Pinterest also looks at all versions of your pin when determining pin quality. So if you repin one of your pins to another board, Pinterest adds up how many repins and “Tried It’s” that pin received as well.

How do you improve your pin quality?

Step 1. Write compelling blog post titles.

The entire point of a blog post headline is to get people to read the next sentence. Similarly, a juicy or compelling headline goes a long way towards getting repins and likes on Pinterest.

Step 2. Create pin-worthy graphics.

You can have the best post in the world, with a great headline, but if your pin graphic is ugly it isn’t going to do well on Pinterest.

Here are some best practices for creating pin-worthy graphics:

Make sure your image is tall rather than wide.

Use a high-quality image.

Overlay your blog post title on the image.

Use multiple images in your pin. This works well for food, DIY, and craft bloggers who can show the steps in their process. It also works well for outfit posts, roundup-style posts and before/after transformation posts.

If you have a free download you’re giving away with your blog post, create a mock-up of it and add it to the pin. People like to see what they’re getting and it shows that your post is packed with even more value.

Use longer images. They take up more space in the feed and get more engagement.

Note: As of November 2017, there are reports from some users that long pins are truncated in the feed – this change hasn’t rolled out to all users yet.

Step 3. Monitor your Pinterest boards for repins and clicks

If your pins aren’t being repinned from your personal boards or your group boards, consider leaving (or deleting) them. However, also check for clicks to your site in Pinterest Analytics – you don’t want to leave a board that’s getting you clicks!

Should you participate in share/like exchanges?

If you want to give a certain pin a boost, there are many groups on Facebook that run promo days where you can post a link to your pin and ask for repins. However, are share/like exchanges really beneficial?

On the plus side, participating in share exchanges gets you:

A boost in repins that helps your pin look better to Pinterest.

Increased reach from the shares you receive.

On the negative side, you might find:

Your pins may be negatively affected by being pinned to irrelevant boards.

Your pinner quality ranking could be negatively affected by reciprocating and pinning poor quality pins that don’t fit your niche.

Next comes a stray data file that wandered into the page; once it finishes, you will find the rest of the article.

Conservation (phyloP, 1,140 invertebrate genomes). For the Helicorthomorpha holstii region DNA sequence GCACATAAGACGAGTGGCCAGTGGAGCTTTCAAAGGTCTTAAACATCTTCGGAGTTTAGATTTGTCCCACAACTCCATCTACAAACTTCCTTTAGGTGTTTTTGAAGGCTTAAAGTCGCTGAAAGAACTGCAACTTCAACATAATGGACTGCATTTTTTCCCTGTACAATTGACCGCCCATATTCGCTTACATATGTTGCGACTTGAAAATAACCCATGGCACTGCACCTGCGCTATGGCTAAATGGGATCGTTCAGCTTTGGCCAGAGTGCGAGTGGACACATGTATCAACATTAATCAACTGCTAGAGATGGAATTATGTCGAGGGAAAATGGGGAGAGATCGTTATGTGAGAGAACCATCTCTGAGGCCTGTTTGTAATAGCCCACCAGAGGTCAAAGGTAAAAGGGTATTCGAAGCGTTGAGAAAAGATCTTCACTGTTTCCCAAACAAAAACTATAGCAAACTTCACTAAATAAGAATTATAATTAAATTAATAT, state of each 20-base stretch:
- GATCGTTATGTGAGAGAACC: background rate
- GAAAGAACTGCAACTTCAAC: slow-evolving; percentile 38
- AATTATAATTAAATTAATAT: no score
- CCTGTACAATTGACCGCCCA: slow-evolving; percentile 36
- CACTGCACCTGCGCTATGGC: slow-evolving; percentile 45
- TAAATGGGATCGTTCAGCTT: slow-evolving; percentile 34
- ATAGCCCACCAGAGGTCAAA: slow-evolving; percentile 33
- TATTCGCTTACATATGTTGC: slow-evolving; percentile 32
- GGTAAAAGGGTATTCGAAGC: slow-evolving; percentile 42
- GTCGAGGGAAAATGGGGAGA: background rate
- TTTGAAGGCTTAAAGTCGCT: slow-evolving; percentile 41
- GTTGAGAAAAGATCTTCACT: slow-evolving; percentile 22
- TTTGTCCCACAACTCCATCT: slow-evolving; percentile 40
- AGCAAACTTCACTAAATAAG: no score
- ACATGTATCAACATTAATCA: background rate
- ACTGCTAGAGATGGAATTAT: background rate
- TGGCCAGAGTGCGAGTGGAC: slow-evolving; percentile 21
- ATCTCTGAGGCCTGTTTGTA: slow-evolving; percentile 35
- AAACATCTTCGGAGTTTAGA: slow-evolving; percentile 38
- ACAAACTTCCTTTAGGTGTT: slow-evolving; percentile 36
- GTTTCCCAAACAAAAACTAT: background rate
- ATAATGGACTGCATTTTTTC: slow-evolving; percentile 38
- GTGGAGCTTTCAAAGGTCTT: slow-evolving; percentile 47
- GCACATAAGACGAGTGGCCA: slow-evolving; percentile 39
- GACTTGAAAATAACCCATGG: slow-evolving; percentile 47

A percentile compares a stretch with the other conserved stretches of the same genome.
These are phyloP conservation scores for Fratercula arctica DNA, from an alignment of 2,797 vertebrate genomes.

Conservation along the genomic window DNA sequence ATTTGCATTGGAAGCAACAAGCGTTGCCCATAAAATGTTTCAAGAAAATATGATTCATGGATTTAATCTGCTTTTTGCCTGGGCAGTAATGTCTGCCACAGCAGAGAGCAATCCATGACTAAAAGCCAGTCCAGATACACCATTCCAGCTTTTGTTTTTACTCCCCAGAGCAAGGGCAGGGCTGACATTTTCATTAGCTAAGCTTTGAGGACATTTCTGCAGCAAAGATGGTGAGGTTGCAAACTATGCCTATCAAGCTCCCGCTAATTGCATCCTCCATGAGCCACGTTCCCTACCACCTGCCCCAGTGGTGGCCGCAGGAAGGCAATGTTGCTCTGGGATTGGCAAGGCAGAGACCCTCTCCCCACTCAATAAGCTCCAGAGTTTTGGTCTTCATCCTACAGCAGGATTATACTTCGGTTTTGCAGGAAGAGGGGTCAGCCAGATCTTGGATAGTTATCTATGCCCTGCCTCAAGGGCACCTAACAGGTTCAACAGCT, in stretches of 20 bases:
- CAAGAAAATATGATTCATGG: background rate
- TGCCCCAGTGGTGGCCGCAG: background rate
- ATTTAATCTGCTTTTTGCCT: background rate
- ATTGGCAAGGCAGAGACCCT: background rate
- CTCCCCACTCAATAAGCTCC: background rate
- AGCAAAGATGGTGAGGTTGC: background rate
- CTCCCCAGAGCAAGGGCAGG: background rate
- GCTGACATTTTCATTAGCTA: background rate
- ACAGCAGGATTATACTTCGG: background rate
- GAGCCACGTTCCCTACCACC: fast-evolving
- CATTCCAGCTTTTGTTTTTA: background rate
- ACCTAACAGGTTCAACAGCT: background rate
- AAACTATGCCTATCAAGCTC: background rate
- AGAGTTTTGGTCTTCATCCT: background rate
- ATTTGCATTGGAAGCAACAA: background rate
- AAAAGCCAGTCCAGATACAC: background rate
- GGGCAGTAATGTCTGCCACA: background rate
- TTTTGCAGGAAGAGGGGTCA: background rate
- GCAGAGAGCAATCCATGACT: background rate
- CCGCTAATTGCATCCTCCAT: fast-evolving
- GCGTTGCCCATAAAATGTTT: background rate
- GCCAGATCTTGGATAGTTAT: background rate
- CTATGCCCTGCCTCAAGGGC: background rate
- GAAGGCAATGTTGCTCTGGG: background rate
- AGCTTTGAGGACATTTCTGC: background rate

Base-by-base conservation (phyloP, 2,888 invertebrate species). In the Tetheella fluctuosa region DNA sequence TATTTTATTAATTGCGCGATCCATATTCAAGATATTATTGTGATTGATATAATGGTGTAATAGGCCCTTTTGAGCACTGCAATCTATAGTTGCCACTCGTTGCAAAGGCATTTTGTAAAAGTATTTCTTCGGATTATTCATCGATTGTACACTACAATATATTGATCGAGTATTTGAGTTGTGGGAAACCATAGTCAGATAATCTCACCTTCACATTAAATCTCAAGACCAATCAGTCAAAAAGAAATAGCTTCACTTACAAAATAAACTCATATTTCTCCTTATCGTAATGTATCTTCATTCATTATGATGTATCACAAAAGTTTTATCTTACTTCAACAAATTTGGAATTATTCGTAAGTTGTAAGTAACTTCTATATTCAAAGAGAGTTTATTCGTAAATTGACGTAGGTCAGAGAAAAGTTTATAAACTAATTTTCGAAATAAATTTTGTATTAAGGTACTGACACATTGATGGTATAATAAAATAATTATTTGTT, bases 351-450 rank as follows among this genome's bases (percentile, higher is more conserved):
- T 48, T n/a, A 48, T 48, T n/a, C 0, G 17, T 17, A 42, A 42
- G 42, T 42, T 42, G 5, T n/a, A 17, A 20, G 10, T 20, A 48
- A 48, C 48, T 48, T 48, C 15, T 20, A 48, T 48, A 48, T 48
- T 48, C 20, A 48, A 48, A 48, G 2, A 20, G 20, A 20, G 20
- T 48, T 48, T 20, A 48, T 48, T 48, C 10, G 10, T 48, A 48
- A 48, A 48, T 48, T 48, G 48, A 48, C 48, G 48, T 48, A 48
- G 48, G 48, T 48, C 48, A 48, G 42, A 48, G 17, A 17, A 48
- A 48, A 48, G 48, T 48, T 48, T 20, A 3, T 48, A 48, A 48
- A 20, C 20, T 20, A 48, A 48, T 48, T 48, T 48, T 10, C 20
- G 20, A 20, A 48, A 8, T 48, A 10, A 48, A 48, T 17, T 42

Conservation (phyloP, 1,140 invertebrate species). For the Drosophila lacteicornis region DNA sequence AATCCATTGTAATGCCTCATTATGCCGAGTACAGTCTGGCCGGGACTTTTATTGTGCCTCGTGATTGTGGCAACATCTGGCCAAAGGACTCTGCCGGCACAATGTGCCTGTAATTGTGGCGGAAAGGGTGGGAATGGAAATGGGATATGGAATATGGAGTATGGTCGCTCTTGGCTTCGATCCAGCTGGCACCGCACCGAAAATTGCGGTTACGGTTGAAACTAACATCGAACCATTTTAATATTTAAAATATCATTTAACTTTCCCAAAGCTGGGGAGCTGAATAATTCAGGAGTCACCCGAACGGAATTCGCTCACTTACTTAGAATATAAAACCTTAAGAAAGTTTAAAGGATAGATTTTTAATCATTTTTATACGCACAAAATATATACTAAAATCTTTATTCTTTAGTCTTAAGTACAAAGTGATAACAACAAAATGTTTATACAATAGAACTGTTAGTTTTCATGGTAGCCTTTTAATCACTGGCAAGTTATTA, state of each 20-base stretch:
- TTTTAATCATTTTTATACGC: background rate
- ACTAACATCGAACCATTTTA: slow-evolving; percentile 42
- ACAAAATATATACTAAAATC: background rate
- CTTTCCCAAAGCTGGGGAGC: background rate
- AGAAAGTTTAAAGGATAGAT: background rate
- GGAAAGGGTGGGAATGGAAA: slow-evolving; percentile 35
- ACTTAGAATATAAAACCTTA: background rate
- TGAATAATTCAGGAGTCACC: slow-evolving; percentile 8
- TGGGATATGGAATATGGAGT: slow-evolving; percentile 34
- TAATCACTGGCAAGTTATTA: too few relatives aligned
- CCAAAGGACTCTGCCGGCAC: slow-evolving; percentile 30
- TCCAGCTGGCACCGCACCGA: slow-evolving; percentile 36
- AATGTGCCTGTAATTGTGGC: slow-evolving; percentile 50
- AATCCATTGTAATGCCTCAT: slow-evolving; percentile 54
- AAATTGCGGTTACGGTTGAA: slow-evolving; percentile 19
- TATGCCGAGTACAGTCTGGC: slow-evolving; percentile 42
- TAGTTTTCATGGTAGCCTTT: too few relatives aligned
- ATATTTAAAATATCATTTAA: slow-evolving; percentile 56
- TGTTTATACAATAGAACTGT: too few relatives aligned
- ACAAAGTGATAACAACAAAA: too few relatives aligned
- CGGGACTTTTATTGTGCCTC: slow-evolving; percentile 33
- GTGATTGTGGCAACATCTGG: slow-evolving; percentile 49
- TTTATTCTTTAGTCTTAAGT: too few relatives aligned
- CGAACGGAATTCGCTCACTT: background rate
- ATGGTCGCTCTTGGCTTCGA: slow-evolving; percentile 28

It takes a great deal of time to reciprocate on exchanges.

Should you participate? As a general rule, we recommend that you avoid like/share exchanges because most of them cause unnatural pinning activity and can get you penalized by Pinterest.

However, feel free to participate in promotional activities with other people in your industry who you think would genuinely love your content. Look for industry-specific support groups where you can promote your pins… there are tons of them on Facebook!

An alternative to share exchanges is using Tailwind Tribes. Join niche specific Tribes and promote your own pins and you’ll also have access to high-quality, relevant content to pin to your own boards so you don’t have to spend as much time curating content.

3. How to Increase Pinner Quality

Pinner quality is Pinterest’s estimation of you as a content curator.

Does Pinterest trust you to curate the best and the most relevant content? Or not?

Pinner quality is largely based on how well your content is received. Do you receive a lot of repins and Tried Its? Do you pin content that Pinterest already rates as high quality? Are you an active Pinterest user? How often do you pin?

So, how do you improve your pinner quality?

Step 1. Be active on Pinterest throughout the day.

You can invest in a Pinterest scheduler like Tailwind or BoardBooster to save time. This keeps your account active on Pinterest throughout the day, without you spending all your time pinning.

This article was written by with and in conjunction:

The importance of relevant feeds from Pinterest run for up to 3 1/2 months while twitter- for seconds and Facebook for a few minutes for a feed…

I’m slowing seeing the importance.  Let me know what pins you like or how I can follow you as well!